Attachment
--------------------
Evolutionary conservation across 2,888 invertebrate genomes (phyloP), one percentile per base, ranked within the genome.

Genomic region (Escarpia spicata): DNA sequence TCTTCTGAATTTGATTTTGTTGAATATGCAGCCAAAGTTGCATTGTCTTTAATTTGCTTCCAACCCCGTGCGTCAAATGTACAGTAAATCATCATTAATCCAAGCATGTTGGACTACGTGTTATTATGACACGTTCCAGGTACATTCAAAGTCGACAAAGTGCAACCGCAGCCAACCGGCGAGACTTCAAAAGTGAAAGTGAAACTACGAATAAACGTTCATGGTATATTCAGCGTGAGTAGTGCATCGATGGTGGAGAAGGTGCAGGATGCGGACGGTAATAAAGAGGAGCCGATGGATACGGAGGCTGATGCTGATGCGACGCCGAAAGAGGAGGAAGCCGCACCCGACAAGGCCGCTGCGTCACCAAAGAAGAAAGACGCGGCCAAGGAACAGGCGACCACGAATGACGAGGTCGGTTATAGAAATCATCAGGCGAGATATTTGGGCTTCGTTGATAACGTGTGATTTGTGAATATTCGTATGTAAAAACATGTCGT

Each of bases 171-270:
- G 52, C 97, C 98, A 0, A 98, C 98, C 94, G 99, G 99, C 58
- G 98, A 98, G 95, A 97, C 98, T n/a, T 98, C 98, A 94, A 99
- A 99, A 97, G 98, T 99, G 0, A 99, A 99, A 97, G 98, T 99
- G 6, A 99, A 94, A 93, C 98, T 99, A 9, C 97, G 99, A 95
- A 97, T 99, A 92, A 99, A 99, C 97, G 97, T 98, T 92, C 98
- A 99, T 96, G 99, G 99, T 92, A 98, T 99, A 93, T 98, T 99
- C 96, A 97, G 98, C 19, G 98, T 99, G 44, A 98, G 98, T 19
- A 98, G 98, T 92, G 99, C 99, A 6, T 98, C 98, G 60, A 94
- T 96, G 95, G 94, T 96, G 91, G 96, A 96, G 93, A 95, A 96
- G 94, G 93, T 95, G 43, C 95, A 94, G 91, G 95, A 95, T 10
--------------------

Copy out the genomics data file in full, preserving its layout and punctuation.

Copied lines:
Evolutionary conservation across 2,888 invertebrate genomes (phyloP), one percentile per base, ranked within the genome.

Genomic region (Escarpia spicata): DNA sequence TCTTCTGAATTTGATTTTGTTGAATATGCAGCCAAAGTTGCATTGTCTTTAATTTGCTTCCAACCCCGTGCGTCAAATGTACAGTAAATCATCATTAATCCAAGCATGTTGGACTACGTGTTATTATGACACGTTCCAGGTACATTCAAAGTCGACAAAGTGCAACCGCAGCCAACCGGCGAGACTTCAAAAGTGAAAGTGAAACTACGAATAAACGTTCATGGTATATTCAGCGTGAGTAGTGCATCGATGGTGGAGAAGGTGCAGGATGCGGACGGTAATAAAGAGGAGCCGATGGATACGGAGGCTGATGCTGATGCGACGCCGAAAGAGGAGGAAGCCGCACCCGACAAGGCCGCTGCGTCACCAAAGAAGAAAGACGCGGCCAAGGAACAGGCGACCACGAATGACGAGGTCGGTTATAGAAATCATCAGGCGAGATATTTGGGCTTCGTTGATAACGTGTGATTTGTGAATATTCGTATGTAAAAACATGTCGT

Each of bases 171-270:
- G 52, C 97, C 98, A 0, A 98, C 98, C 94, G 99, G 99, C 58
- G 98, A 98, G 95, A 97, C 98, T n/a, T 98, C 98, A 94, A 99
- A 99, A 97, G 98, T 99, G 0, A 99, A 99, A 97, G 98, T 99
- G 6, A 99, A 94, A 93, C 98, T 99, A 9, C 97, G 99, A 95
- A 97, T 99, A 92, A 99, A 99, C 97, G 97, T 98, T 92, C 98
- A 99, T 96, G 99, G 99, T 92, A 98, T 99, A 93, T 98, T 99
- C 96, A 97, G 98, C 19, G 98, T 99, G 44, A 98, G 98, T 19
- A 98, G 98, T 92, G 99, C 99, A 6, T 98, C 98, G 60, A 94
- T 96, G 95, G 94, T 96, G 91, G 96, A 96, G 93, A 95, A 96
- G 94, G 93, T 95, G 43, C 95, A 94, G 91, G 95, A 95, T 10